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Abstract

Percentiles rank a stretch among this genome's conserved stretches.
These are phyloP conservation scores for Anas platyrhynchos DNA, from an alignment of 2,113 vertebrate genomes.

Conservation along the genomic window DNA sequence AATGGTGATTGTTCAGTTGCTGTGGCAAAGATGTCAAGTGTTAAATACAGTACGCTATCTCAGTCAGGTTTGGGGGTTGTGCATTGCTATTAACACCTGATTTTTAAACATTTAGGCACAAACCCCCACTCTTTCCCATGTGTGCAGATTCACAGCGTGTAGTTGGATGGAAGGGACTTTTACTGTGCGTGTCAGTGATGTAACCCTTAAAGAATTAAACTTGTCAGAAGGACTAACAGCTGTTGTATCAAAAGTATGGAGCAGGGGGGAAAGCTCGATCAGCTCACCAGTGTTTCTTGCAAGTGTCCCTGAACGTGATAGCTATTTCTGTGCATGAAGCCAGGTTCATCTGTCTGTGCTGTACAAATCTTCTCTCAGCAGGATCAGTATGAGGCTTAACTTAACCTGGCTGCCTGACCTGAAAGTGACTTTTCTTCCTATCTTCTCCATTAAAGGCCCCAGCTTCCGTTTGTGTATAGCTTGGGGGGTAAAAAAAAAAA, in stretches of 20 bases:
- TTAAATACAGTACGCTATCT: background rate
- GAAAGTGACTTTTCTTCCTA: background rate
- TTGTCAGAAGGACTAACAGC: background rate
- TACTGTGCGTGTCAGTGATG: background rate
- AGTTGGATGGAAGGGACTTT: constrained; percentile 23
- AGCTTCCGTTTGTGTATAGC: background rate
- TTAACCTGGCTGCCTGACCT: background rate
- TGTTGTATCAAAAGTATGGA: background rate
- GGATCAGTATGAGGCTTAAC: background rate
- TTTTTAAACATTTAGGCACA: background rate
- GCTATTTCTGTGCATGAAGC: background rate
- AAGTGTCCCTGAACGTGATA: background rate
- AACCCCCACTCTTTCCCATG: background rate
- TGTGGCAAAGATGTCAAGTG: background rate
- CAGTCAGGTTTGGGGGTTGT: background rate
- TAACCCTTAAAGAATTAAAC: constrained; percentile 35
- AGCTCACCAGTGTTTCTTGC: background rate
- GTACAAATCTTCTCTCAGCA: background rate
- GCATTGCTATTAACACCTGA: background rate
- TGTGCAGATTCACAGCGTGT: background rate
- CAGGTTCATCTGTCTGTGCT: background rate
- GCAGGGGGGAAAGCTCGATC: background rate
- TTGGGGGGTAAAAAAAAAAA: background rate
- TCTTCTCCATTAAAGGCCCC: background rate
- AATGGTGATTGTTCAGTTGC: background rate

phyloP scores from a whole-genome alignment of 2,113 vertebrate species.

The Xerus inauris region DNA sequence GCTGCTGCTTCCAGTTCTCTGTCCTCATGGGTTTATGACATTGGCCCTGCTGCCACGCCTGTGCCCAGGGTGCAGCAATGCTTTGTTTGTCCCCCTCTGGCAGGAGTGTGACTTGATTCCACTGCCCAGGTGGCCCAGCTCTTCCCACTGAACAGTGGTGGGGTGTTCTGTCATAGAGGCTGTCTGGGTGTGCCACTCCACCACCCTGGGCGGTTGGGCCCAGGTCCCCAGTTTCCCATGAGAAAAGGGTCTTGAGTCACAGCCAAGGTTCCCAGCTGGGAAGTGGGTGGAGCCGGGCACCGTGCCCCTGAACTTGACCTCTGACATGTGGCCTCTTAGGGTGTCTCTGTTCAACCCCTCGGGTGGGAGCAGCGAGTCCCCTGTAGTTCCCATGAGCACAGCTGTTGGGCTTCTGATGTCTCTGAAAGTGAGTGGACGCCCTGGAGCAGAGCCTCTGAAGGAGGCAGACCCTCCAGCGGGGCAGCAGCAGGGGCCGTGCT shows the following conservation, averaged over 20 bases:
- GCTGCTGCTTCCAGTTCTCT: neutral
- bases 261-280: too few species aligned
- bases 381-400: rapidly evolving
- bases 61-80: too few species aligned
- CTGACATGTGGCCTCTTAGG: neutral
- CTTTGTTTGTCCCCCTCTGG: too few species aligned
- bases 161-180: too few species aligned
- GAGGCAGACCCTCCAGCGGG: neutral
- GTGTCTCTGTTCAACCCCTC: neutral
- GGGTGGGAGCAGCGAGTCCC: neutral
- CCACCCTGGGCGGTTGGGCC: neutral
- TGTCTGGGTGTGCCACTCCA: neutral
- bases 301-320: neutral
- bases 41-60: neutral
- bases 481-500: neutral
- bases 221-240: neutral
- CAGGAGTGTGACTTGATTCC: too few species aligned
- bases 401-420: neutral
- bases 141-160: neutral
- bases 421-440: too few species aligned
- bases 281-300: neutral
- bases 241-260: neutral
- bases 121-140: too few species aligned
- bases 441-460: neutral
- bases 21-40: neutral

One way to reconcile the issues of productivity and environmental protection for field crops farmers is the implementation of systemic agroecological innovations. These innovations are complex combining traditional agricultural tools, such as the lengthening of rotations, with innovative production techniques such as precision agriculture. The adoption of these innovations creates additional uncertainty for farmers. Several studies have shown that risk aversion is a major break in the adoption of agricultural innovations. But others individual agronomic, economic and psychosocial determinants also affect the adoption decision process. However, among the determinants identified in the literature, few seem common and generalized to all production context. Other determinants, not directly observable, influence the adoption decision. This article presents a literature review to identify the role of observable and unobservable determinants, such as perceptions and preferences, in the adoption process of agroecological innovations.

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